Are you training young teens? If not, it might be a good service to add, as nearly 60% of American youth ages 12–15 lack cardiorespiratory fitness, according to a recent scientific statement from the AHA. Girls tend to be less fit than boys.
These findings have implications in both childhood and adulthood. During youth, healthy cardiovascular fitness levels are linked with better cognitive function, higher self-worth and better life satisfaction. In later life, higher fitness levels reduce chronic risks for heart disease and type 2 diabetes.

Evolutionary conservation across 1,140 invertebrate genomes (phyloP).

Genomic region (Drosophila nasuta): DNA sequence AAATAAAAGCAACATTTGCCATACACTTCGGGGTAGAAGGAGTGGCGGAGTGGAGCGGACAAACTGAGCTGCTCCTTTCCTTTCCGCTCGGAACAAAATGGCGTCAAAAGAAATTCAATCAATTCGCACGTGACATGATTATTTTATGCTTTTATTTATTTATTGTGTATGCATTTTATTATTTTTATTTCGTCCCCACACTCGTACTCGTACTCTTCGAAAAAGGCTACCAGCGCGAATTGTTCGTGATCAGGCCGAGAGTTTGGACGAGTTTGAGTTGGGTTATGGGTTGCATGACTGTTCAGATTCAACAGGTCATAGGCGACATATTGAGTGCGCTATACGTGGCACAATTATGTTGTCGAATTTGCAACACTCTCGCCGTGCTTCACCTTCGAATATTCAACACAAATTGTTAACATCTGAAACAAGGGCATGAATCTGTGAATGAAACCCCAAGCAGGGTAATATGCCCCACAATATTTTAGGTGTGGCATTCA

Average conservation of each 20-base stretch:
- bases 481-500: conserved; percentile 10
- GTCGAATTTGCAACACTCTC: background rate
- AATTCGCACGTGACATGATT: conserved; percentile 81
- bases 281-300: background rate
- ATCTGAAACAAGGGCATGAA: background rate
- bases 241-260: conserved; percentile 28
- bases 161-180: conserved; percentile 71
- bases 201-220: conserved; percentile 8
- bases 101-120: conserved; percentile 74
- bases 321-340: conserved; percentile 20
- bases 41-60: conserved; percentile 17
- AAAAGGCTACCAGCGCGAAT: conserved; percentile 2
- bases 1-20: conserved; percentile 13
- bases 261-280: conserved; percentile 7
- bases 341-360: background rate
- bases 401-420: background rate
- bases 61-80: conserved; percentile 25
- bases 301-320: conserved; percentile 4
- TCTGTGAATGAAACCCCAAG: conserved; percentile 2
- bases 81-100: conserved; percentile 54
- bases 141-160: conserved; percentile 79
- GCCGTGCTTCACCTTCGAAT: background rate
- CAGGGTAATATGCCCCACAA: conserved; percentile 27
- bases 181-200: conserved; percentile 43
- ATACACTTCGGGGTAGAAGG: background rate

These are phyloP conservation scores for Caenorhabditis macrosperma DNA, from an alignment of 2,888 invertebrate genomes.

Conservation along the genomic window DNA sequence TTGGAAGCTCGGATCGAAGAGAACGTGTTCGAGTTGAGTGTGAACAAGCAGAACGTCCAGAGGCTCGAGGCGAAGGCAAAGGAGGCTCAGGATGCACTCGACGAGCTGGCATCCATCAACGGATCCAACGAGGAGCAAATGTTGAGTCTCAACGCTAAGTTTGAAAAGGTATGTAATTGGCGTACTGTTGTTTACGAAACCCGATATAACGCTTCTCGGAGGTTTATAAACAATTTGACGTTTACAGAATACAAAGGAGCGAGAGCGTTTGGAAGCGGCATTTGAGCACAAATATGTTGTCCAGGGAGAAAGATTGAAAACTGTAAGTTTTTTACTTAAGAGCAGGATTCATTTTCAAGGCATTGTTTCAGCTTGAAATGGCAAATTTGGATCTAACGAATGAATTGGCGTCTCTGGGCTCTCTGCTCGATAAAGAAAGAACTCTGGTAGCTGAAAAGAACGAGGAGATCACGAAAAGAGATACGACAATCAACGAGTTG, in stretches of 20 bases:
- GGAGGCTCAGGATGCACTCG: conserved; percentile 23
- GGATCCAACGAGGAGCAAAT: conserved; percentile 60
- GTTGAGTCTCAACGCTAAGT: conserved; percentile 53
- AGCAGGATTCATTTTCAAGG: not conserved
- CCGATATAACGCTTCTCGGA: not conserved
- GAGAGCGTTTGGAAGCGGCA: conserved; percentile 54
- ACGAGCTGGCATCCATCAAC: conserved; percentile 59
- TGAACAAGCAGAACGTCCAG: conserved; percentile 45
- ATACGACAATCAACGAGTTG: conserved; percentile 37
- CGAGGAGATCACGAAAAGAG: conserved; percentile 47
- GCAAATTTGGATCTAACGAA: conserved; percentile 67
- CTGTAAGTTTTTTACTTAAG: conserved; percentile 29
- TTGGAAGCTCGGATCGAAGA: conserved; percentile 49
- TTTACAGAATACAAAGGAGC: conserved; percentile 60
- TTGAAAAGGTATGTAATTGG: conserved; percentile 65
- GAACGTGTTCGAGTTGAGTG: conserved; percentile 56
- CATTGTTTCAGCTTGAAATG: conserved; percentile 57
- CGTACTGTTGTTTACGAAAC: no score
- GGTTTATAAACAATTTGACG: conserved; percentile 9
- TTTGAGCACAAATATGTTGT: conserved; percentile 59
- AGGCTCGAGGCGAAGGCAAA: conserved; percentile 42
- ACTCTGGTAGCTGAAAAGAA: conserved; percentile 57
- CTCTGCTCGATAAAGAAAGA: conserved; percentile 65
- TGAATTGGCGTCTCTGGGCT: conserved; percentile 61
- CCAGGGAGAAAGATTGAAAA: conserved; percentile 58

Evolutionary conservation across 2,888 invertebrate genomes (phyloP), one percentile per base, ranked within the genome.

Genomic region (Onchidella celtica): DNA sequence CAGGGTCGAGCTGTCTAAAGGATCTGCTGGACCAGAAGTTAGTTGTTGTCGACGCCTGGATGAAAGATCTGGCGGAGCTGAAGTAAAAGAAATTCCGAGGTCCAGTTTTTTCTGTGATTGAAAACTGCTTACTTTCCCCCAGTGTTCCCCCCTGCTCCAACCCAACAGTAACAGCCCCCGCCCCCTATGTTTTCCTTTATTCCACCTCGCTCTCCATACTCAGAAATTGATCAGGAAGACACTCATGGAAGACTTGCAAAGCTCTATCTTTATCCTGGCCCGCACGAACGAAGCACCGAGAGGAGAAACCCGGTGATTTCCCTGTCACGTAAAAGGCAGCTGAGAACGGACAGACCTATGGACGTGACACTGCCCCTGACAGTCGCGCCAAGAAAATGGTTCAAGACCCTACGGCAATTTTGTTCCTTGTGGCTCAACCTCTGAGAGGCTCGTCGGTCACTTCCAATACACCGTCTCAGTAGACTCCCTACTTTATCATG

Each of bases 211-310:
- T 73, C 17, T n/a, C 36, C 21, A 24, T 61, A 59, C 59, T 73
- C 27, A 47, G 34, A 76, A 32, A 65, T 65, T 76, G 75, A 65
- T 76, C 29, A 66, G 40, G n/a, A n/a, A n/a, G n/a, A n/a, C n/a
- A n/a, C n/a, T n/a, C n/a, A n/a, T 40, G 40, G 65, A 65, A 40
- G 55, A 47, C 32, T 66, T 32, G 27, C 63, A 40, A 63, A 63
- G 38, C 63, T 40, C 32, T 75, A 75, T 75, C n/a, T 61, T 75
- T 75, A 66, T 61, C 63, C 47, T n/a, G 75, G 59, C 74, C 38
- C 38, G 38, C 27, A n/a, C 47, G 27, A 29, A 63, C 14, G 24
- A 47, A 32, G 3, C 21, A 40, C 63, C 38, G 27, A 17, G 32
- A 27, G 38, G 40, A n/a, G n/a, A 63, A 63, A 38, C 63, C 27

Study authors want to see annual cardiorespiratory fitness testing included in routine physical checkups, to identify youth who may benefit from becoming more active. The researchers also want school policies and public health measures to support lifestyle improvements that increase physical activity. “Requiring physical activity for every grade level through high school would be a step in the right direction,” said study author Geetha Raghuveer, MD, MPH, FAHA, cardiologist and professor of pediatrics at the University of Missouri in Kansas City. For a copy of the statement, see the American Heart Association journal Circulation (2020; doi:10.1161/CIR.0000000000000866).
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